Here is a quick rundown of the rest of the cases and the recommendations made by the seven-member board:

  • Approved the sale of 1623 Pleasant Street in Over-the-Rhine to Avila Magna Group, LLC for $20,000. The developer plans to renovate the 3,296-square-foot building into three one-bedroom for-sale units and one two-bedroom for-sale unit.
  • Approved the sale of approximately three acres of land left over from the Kennedy Connector road project to Vandercar Holdings and Al Neyer Inc. for $530,000. The developers plan to consolidate the land with adjacent parcels to construct two office buildings of up to 45,000 total square feet.
  • Approved a dedication plat of 3.48 acres along the south side of River Road in Sedamsville to allow for a western extension of the Ohio River Trail.
  • Approved a final development plan for Phase 1G of Oakley Station, which will consist of a 12,000-square-foot multi-tenant retail building at the northwest corner of Vandercar Way and Oakley Mill Lane.

The commission also approved the sale of a one-acre parcel at Eighth and Sycamore streets to the Cincinnati Center City Development Corporation for $1. This move will ultimately pave the way for a new $45 million development that will continue the transformation of the northeast quadrant of the central business district where numerous other midrises are advancing.

Through the agreement, the non-profit development corporation will create a garage air lot, a commercial air lot, and an apartment air lot. Once construction is imminent, 3CDC will sell the garage air lot to the City for $1 to allow for a 500-space parking garage to be built. They will then sell the apartment air lot to North American Properties for $1 for the construction of a 130-unit tower, and will retain ownership of the commercial air lot for the construction of 10,000 square feet of commercial space.

Pleasant Ridge Neighborhood Leaders Hoping to Build on Current Momentum

Last month UrbanCincy broke the news that a new brewpub would be opening in the heart of the Pleasant Ridge neighborhood business district. The announcement was much bigger news that we had anticipated, but during the research for that story we found that even that was only the tip of the iceberg.

Neighborhood leaders in Pleasant Ridge say the community has been meticulously studying and developing ideas for how to improve the business district for more than a decade. Research on demographics, assessments of existing conditions, and visioning sessions have all been conducted over the years. This work has resulted in numerous planning documents that neighborhood activists today believe create a strong foundation for future success.

The Pleasant Ridge Development Corporation (PRDC) has been the driving force behind much of this work. The organization has seven board members, and has been led for the past several years by Jason Chamlee.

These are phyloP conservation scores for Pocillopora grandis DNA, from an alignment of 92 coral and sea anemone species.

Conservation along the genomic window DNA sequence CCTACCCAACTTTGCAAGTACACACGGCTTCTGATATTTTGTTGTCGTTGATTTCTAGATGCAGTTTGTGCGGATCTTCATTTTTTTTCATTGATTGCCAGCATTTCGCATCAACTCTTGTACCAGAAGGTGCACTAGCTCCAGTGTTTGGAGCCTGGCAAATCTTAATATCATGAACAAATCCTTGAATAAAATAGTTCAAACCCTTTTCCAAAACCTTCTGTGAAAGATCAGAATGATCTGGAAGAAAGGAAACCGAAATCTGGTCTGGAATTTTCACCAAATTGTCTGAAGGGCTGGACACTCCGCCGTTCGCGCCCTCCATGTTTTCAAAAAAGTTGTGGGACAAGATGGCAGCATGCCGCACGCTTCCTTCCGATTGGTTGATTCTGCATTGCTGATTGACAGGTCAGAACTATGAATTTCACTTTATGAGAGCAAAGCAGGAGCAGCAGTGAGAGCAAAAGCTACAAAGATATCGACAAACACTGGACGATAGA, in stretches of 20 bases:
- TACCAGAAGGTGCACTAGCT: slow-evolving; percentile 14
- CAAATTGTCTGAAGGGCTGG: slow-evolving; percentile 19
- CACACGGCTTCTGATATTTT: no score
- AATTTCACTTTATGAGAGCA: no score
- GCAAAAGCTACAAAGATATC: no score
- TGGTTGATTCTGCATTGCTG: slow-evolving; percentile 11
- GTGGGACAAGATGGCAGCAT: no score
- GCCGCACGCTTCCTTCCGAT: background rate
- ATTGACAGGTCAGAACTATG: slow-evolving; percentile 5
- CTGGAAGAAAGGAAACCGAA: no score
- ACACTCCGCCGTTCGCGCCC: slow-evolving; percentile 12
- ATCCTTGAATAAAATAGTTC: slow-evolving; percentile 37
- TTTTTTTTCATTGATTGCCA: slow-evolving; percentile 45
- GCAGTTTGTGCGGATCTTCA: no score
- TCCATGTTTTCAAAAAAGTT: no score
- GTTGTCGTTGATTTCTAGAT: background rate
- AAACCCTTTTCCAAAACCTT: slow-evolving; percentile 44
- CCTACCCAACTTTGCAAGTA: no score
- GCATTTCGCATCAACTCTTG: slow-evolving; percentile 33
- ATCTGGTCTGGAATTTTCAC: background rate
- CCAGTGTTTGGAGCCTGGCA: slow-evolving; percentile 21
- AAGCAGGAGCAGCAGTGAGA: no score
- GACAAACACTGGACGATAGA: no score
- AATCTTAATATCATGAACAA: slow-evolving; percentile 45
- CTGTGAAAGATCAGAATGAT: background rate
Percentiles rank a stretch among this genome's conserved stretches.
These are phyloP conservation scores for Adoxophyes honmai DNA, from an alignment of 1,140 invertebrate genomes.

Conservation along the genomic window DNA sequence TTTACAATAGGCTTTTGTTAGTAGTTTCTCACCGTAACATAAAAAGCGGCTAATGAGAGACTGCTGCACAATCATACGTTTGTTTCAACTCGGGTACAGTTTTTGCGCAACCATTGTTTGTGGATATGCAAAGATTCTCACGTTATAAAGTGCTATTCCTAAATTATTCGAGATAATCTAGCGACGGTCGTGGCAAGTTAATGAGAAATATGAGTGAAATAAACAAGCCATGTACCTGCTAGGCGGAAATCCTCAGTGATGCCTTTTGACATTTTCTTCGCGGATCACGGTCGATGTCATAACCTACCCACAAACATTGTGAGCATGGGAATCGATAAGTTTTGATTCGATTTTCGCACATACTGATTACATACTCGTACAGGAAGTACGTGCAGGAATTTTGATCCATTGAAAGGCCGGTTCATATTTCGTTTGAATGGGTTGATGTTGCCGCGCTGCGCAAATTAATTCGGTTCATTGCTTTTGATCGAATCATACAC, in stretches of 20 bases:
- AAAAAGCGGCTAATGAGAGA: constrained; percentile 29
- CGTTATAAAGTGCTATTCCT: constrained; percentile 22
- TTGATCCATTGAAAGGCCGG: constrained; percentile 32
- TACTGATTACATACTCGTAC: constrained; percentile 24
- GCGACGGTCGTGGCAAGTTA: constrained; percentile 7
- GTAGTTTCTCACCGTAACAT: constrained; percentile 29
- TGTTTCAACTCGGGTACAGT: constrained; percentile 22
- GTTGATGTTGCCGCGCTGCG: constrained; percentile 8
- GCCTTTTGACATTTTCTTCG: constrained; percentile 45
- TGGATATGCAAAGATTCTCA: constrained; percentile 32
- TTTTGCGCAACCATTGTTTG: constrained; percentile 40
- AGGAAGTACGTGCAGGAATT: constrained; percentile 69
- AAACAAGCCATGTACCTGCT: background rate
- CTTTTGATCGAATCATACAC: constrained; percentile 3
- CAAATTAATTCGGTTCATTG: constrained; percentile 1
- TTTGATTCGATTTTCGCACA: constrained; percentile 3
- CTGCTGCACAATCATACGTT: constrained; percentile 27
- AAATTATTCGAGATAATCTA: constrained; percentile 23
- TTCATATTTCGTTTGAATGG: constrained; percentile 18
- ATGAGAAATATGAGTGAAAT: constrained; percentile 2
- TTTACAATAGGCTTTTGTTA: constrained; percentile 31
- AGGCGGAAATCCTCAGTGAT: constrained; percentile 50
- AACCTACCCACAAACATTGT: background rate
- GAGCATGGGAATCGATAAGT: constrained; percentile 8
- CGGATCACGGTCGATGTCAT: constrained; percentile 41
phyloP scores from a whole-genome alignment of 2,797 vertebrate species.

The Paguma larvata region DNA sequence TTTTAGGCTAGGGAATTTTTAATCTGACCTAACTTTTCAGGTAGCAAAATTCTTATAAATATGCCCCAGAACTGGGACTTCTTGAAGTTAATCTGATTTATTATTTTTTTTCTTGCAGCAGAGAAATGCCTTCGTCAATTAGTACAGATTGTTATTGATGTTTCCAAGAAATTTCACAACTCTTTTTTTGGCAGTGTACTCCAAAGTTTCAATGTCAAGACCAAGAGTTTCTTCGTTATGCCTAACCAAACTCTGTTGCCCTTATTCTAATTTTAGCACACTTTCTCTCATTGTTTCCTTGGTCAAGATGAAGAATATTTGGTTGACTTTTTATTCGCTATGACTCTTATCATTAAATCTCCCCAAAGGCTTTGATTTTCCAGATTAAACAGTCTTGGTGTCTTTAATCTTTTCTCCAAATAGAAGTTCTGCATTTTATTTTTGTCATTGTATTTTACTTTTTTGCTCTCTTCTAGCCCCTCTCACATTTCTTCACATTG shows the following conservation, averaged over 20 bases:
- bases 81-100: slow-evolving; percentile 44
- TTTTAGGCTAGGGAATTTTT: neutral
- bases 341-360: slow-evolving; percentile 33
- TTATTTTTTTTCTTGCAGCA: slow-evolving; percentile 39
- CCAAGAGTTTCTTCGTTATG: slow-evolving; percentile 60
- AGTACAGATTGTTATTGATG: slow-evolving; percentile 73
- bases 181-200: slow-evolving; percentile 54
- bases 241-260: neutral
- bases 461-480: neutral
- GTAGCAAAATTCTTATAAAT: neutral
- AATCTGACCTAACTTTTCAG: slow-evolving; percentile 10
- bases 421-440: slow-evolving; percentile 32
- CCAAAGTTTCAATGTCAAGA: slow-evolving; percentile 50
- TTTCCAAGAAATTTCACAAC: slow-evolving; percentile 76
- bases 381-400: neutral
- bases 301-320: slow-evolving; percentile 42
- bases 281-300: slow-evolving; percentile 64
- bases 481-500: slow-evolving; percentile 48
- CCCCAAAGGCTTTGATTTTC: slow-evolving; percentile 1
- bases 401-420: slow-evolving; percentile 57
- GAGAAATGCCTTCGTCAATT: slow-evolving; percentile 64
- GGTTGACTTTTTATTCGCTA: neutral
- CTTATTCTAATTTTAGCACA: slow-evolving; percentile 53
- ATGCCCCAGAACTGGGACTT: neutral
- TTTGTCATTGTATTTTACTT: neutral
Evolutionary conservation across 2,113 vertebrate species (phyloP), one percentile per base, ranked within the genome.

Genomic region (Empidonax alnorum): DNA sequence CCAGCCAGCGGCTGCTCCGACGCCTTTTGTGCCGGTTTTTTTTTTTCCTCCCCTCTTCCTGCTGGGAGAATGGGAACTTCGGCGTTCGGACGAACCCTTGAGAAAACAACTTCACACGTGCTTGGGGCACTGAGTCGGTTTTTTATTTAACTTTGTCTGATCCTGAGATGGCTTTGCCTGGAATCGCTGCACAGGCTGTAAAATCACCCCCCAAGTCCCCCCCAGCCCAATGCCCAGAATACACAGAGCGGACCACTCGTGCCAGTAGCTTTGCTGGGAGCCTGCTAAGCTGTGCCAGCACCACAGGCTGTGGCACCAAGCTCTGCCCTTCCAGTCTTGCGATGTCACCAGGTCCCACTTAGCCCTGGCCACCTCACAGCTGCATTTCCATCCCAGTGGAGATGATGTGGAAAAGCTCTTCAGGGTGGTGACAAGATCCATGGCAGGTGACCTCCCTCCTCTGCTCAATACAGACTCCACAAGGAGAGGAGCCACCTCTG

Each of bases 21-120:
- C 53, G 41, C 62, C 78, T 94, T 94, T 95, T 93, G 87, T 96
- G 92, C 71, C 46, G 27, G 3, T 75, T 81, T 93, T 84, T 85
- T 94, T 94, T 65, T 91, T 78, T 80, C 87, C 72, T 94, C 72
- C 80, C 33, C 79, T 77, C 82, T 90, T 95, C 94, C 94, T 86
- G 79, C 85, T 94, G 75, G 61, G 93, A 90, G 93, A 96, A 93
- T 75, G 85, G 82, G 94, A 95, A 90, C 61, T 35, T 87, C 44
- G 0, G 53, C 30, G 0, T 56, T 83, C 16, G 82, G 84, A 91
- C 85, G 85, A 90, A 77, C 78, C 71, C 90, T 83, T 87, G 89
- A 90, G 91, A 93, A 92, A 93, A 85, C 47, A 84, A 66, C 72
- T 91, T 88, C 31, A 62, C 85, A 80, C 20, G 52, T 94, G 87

A neighborhood resident for the better part of the past seven years, Chamlee is also part of the Port of Greater Cincinnati Development Authority’s real estate team and is a graduate of the University of Cincinnati’s Masters of Community Planning program. Almost by definition, he would appear to be just the kind of person you would want to have steering a community development corporation like PRDC.

“We’re trying to stimulate development in the neighborhood as we can,” Chamlee explained to UrbanCincy. “Pleasant Ridge is kind of an untapped market in terms of clusters of neighborhoods since it is geographically near so much.”

One of the problems, he notes, is that I-71 and the big box developments to the south often serve as a physical or, even worse, mental barrier for people not familiar with the neighborhood. Unlike Oakley Station and Center of Cincinnati, the Pleasant Ridge business district, primarily organized along Montgomery Road, has a distinctive historic character to it that is only moderately marred by late 20th century planning failures.

Therefore, one of the primary goals of Pleasant Ridge is to rebuild and reinforce that character. Sixty99 is the first project that will help PRDC move in that direction, but Chamlee is quick to explain how it is only the beginning.

“We believe that there is a lot of demand for this kind of business district,” said Chamlee. “There is a good opportunity to appeal to those suburbanites that want an urban experience, but might not want to head all the way to Over-the-Rhine or Mainstrasse.”

The hope is that Pleasant Ridge can become an in-town neighborhood with a walkable neighborhood business district that boasts appealing restaurants and shopping. It is not that the community wants to be a regional draw, but rather start drawing from a slightly larger zone than it does now. Based on the community’s demographic analysis, significant opportunities lie within nearby neighborhoods like Amberely Village, Kennedy Heights, Norwood and Silverton.

In order to get to that point PRDC hopes to redevelop ‘non-contributing’ properties in the heart of the business district, from Lester Road on the west to Grand Vista Avenue on the east, with infill that brings new density to help bolster business on weekdays.